The accolades, from the the International Association and Prevention of Blindness (IAPB), recognise and celebrate young and upcoming staff and volunteers within the eye health sector. The three winners are Dr Fiza Rasool, Dr Jalikutu Mustaphe and Dr Patrick Ndongmo. They all attended an online awards ceremony which was held on 17 September.
Sightsavers CEO, Dr Caroline Harper, said: “It’s fantastic to see the hard work of these three amazing individuals get recognised.
“They are all inspirational role models to anyone looking to work in eye health and have already achieved so much in the world of eye health care. I look forward to seeing where their hard work, talent and passion for the cause takes them in the future.”
The ‘Change Makers’ award was won by Dr Jalikutu Mustapha, a Sightsavers ophthalmologist who has made positive change to eye care in Sierra Leone where she works. She has worked with partners to improve rates of cataract coverage, reduce the burden of glaucoma, increase available data on national eye health and strengthen health care systems and infrastructure.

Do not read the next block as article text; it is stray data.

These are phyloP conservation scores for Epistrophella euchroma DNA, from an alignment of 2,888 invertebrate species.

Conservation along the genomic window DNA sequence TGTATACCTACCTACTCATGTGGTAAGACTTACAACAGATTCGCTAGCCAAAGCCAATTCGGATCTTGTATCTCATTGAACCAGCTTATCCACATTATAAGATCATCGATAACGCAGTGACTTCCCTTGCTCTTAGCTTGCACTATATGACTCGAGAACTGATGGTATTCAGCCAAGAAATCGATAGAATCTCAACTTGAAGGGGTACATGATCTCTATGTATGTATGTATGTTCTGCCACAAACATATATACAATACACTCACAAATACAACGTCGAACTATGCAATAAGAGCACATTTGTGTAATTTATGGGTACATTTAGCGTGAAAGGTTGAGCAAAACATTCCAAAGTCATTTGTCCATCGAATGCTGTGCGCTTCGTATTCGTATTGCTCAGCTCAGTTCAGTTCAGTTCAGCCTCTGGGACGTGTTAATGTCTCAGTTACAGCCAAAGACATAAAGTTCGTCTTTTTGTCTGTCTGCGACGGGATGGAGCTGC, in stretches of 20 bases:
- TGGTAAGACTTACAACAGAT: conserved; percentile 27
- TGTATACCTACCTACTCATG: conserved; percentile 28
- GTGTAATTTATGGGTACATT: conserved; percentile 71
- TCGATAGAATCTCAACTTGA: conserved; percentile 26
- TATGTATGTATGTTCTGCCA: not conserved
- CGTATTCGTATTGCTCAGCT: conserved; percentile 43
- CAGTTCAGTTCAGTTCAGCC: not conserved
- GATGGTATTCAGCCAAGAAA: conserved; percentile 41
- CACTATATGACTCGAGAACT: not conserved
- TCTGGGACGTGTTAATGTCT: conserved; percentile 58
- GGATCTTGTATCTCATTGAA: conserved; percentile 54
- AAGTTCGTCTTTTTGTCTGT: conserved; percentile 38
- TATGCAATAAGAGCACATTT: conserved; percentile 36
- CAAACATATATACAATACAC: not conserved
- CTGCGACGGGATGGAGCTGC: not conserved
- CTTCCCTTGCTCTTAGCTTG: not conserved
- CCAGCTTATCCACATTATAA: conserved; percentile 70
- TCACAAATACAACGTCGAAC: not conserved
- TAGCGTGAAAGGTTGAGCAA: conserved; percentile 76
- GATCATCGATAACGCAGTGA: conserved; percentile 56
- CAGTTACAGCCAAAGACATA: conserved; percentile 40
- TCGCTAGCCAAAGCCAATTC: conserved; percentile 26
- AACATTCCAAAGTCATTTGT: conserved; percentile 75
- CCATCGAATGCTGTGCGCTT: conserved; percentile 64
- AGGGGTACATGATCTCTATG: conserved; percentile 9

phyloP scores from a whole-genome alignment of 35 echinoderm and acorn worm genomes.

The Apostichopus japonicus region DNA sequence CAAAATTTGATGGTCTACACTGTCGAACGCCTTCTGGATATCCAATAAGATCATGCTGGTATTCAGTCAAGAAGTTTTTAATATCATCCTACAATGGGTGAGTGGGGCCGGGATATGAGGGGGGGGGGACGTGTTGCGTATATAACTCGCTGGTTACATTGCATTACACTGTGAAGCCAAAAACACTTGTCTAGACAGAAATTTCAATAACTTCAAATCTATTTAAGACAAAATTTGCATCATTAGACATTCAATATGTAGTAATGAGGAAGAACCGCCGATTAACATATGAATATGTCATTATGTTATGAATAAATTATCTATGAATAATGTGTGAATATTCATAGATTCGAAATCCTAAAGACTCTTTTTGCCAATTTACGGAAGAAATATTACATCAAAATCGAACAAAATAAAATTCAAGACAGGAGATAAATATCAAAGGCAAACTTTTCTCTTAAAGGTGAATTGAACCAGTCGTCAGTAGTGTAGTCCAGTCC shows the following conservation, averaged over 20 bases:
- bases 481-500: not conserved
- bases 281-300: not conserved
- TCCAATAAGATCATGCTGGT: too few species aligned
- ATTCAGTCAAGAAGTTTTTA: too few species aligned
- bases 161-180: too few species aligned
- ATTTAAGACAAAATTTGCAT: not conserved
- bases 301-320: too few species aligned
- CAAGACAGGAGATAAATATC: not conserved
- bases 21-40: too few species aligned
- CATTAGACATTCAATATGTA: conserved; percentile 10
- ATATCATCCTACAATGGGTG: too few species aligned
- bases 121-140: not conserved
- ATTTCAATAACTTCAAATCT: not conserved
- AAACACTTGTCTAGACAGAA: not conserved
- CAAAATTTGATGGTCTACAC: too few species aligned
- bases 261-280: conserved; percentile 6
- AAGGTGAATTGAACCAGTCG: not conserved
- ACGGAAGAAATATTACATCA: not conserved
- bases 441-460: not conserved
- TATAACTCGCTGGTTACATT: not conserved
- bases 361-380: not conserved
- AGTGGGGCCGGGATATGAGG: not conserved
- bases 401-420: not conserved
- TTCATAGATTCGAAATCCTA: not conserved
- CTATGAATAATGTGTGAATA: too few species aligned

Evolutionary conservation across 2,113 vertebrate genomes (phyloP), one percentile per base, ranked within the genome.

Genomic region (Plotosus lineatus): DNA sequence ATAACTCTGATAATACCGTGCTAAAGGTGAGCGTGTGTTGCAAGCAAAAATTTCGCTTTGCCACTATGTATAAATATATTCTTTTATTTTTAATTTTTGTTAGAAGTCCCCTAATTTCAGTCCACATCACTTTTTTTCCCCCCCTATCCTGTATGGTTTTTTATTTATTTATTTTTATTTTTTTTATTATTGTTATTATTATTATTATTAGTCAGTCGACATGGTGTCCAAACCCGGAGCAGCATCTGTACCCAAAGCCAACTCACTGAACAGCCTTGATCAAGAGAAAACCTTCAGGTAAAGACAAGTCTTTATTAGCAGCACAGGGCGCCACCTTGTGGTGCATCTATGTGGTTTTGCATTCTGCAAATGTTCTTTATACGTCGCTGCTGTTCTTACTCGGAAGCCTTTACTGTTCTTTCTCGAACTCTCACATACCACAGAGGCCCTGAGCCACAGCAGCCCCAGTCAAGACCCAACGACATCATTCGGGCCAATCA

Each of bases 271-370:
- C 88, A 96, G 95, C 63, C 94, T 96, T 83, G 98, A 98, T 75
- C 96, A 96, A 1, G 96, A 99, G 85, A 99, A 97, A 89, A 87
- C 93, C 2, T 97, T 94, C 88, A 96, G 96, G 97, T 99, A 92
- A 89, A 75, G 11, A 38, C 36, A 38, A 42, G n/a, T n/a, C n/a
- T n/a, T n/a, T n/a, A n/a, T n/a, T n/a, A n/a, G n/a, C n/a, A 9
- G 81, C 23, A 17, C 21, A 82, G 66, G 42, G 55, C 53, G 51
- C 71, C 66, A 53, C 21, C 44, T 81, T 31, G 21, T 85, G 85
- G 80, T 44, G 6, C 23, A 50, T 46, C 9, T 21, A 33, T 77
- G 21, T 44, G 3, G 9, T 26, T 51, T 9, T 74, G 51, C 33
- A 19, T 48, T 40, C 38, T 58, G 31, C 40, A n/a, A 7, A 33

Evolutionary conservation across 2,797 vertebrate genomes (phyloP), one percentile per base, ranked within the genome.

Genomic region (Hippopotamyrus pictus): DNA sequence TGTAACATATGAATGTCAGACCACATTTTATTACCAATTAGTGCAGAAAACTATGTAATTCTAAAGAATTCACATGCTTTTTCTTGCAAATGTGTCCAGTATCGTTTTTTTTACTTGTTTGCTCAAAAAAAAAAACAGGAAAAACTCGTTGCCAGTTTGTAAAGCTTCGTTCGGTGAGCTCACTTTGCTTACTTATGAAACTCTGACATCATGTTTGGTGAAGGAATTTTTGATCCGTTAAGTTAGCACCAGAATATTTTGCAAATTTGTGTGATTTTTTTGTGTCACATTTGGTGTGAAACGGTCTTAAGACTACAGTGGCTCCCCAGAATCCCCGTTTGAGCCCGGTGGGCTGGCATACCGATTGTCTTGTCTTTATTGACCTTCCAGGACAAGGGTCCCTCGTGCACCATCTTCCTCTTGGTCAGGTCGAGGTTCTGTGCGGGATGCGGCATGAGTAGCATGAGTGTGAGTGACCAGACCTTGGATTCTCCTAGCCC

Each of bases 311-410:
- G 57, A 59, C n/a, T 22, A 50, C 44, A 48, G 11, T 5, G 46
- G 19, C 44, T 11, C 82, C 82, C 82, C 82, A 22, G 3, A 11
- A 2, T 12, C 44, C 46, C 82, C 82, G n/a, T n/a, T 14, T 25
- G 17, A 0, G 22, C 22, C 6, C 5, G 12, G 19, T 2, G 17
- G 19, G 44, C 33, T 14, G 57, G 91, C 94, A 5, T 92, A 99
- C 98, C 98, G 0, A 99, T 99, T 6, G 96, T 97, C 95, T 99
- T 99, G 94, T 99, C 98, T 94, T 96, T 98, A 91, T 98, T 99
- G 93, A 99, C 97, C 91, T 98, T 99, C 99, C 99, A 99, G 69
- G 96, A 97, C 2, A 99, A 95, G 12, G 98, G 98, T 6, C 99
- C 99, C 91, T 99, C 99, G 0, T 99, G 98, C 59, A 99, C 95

The award for ‘Future Leaders’ went to Patrick Ndongmo from Cameroon, who is Sightsavers’ technical adviser for onchocerciasis (river blindness) for neglected tropical disease (NTD) programme Ascend. Patrick became interested in river blindness elimination when he discovered that despite 15 years of work in one area of Cameroon, the area remained endemic. He has since used his expertise to support countries in their efforts towards the elimination of this avoidable blinding disease.
Optometrist Fiza Rasool won in the ‘Innovators’ category for her defiance of gender barriers and her work towards eye heath in Pakistan. She has contributed to one of the largest child eye health initiatives in the country under the Seeing is Believing programme, which decreased cataract related blindness by up to 36 per cent. She has become a role model for other women and young people looking to work in eye health in Pakistan.
The Eye Health Heroes will have the opportunity to participate in a year-long programme that includes attending exclusive online ‘Eye Inspire’ events delivered by key sector leaders, and to contribute their own content to the IAPB.
Sightsavers began working in Kenya in 1952, when blindness affected up to 7% of rural Kenyans.
Sightsavers has been awarded $16.9 million to continue and expand its deworming work, after a funding recommendation from US charity evaluator GiveWell.
Sightsavers has partnered with the Sustainable Hospitality Alliance to help make the hospitality sector accessible to everyone, with a particular focus on Africa and Asia.